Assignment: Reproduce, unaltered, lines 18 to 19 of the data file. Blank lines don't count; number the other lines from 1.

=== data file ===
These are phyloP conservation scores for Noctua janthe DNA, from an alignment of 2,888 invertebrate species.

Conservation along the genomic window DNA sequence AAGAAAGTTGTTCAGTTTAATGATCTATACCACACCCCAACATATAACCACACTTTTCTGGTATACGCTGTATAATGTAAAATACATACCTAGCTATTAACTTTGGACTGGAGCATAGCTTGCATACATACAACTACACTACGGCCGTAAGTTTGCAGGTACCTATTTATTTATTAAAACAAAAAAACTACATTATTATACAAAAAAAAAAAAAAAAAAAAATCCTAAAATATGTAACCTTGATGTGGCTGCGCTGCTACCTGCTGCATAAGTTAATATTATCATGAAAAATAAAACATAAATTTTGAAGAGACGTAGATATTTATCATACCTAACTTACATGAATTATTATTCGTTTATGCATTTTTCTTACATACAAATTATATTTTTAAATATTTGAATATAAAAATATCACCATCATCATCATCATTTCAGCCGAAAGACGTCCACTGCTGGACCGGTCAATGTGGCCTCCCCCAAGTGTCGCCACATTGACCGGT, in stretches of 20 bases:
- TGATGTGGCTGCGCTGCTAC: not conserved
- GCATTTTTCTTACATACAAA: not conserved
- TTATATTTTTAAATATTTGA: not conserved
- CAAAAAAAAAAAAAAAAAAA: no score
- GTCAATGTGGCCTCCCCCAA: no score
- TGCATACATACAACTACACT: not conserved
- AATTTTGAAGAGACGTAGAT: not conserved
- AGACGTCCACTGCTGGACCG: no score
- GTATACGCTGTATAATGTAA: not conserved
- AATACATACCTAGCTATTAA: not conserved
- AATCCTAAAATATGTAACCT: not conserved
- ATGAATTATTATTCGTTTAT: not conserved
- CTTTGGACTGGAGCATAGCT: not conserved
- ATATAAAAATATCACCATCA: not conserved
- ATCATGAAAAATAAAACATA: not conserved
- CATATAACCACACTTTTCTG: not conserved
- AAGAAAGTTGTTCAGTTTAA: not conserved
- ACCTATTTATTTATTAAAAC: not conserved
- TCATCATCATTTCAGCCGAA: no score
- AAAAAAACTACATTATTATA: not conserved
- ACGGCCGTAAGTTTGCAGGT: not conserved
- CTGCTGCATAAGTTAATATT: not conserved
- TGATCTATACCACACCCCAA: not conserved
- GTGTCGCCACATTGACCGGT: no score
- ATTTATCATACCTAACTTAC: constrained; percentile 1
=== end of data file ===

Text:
- CATATAACCACACTTTTCTG: not conserved
- AAGAAAGTTGTTCAGTTTAA: not conserved